As a Locum I work with many firms, and none of those use technology as a substitute for professional competence and expertise. I won’t work with any firm whose standards are not as high as my own. Conveyancing transaction times are not going to increase until Firms face up to the obvious, that investment in employing experienced able staff and training them to a sufficient standard is the way forward, not technology. It is not rocket science but I have been reading the same old nonsense about technology for a few years now, but it is like the people bleating on about it are fiddling whilst Rome burns.
    It is all becoming boring zzzzzzzzzz. So I guess we can expect things to get worse before they get better. Worse in the last recession a lot of experienced conveyancers took the opportunity to retire. It is one reason why there are so few of us good ones remaining. This recession is likely to see even more of us go as the profession plummets ever downwards and I for one feel “what is the point”? That cannot be good for the long term.
    And you know what? It is not people like me with years of experience to give out who are consulted about how to improve the processes. It is the hot shots and self publicists straight out of university with their media savvy articles who shout loudest who get heard. Which probably explains why the profession is where it is now.
    It just makes me want to shake people until they see what is staring them in the face! Hey just ask me and the others like me who have a lifetime’s experience!
    Technology – don’t believe the hype!

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    1. Rob Hailstone

      How much do you think the average ‘coal face’ conveyancer earns Alan? Maybe, what I am guessing is a relatively low salary, is one of the reasons why “standards have never been lower.”

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      1. Alan Murray

        Hi Rob, I am guessing very little, though I know their earnings tend to be on a bonus system which is target based which can explain why near the end of a month the files can suddenly all become very live again at those firms. For my sins I did a  contract at a local factory several years ago so I know about their working practices. Not to mention the stories I could tell!!
        But it is an investment thing again. A good experienced conveyancer can work on probably eighty files on his own. Because these firms employ case handlers, there are probably two layers at least of people above them who are checking their work. So the cost involved with working on one file is still pretty hiigh when accounting for all the layers, when one person capable of taking the file through start to finish may well be similar, and certainly more efficient. So employ the right person in the first place surely. Although as I allude to above there are few of us left.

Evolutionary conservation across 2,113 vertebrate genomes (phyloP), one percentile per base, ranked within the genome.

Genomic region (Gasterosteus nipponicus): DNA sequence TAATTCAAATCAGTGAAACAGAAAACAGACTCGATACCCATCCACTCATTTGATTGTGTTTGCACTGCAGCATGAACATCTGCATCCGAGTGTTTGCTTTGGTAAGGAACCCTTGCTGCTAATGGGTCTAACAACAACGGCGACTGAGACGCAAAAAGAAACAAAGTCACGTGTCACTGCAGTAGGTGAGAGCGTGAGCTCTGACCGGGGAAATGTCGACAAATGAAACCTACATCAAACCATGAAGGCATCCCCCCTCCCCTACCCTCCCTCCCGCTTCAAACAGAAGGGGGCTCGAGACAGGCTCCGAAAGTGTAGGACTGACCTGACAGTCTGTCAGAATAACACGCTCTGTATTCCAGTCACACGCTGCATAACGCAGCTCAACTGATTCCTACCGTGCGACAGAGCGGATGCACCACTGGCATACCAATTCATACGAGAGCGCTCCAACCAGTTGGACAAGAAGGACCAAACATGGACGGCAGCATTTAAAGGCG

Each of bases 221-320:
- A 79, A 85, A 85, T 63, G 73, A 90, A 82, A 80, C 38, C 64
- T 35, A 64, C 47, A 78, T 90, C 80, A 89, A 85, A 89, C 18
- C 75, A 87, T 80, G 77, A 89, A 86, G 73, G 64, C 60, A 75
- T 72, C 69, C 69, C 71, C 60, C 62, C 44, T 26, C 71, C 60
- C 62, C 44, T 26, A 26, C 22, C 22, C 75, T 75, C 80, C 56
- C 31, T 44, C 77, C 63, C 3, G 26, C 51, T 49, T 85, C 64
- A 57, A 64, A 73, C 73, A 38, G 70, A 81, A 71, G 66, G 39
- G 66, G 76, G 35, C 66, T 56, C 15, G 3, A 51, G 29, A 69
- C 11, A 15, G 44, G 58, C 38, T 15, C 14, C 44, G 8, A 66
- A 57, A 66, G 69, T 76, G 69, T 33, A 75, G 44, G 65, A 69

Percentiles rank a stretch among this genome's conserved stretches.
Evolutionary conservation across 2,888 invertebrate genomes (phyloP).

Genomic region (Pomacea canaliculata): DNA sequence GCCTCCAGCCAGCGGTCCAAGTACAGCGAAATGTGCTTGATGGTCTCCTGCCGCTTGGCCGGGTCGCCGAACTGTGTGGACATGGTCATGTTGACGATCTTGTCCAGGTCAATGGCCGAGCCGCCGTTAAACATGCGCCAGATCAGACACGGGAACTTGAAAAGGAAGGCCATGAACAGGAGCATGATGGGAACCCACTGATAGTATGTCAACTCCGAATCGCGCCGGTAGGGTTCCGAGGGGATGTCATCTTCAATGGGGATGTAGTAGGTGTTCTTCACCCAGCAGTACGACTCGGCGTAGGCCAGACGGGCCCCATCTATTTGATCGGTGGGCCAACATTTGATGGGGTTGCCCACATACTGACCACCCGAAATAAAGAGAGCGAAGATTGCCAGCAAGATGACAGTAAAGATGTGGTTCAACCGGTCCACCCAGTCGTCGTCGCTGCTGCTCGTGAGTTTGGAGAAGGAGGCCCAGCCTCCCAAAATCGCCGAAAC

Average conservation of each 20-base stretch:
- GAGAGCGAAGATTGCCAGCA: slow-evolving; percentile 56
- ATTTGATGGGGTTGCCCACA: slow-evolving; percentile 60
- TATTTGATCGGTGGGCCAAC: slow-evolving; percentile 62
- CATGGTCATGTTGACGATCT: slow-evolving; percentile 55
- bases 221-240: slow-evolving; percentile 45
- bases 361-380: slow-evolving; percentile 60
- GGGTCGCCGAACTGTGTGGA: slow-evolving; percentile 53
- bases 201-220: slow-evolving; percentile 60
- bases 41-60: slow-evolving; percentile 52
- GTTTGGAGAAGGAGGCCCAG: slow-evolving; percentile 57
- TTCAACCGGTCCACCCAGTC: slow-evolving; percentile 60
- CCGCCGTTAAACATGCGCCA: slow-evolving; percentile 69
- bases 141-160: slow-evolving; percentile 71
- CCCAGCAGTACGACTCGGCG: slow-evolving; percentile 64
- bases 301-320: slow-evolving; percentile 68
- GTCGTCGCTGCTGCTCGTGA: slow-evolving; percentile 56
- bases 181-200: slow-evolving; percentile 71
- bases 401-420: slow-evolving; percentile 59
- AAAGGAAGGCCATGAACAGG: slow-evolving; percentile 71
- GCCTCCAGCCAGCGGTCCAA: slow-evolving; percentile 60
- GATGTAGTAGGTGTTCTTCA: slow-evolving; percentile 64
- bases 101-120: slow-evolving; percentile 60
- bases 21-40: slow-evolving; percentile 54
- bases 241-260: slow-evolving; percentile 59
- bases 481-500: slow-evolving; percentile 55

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      2. smile please

        Conveyancer i recommend is driving around in an X6 and lives on an exclusive estate, he charges the norm and as **** as the rest!

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  9. Thinker89

    Volume and low fees will kill conveyancing just as it has squeezed agents in the last decade.

    A good conveyancer who is an excellent communicator and takes personal responsiblity for his or her transactions will always be recommended.

    This is the basis on which I recommend. I have NO financial agreements with any conveyancer and I recommed three to clients and sugest they choose the one who they feel they can get on with as their relationship is going to be longer than their relationship has been with me so far!

    I have a conveyancer who has gone independent and is now a consulant solicitor with Setfords in the same way that mortage brokers are under a compliance umbrella with people like Ramptons. He was fed up of being squeezed and wants to provide better, faster service the way I do. I feel for him as I know who he used to work for and they were not a company we ever recommended.

    If he starts turning round sales fast with excellent communication he’ll be the top of my list for recommendations and clients will have to get used to paying slightyly higher fees to get good service – just like in every area of their life.

    We have a client who is the sole beneficiary of a sale of over £250k and he’s ignored every recommendation we’ve made and chosen what we refer to as a conveyancing wh*rehouse in Wales to ‘save on costs’. I don’t know what more we can do to steer clients away from this kind of service and I’m bracing myself for all sorts of tick box conveyancing nonsense.

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    1. RedRebel

      Maybe explain the benefits better.

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  10. RedRebel

    There is little point in continually smashing poor conveyancers for the slow down in the process, like in all sectors you have good examples and bad. I know many agents who are to blame for slow transactions just as much as conveyancers. Badly put together deals, serious lack of chain checks and so the deal is doomed from the start. When both Aeros of actors in this play finally realise that they both work on behalf of the people that are moving and they must come first, then things will change. I am not holding my breath until regulation comes in to the agency sector. The best we can hope for is the mandating of the How to Sell guide which will attempt to get sellers doing their paperwork (online) before the list.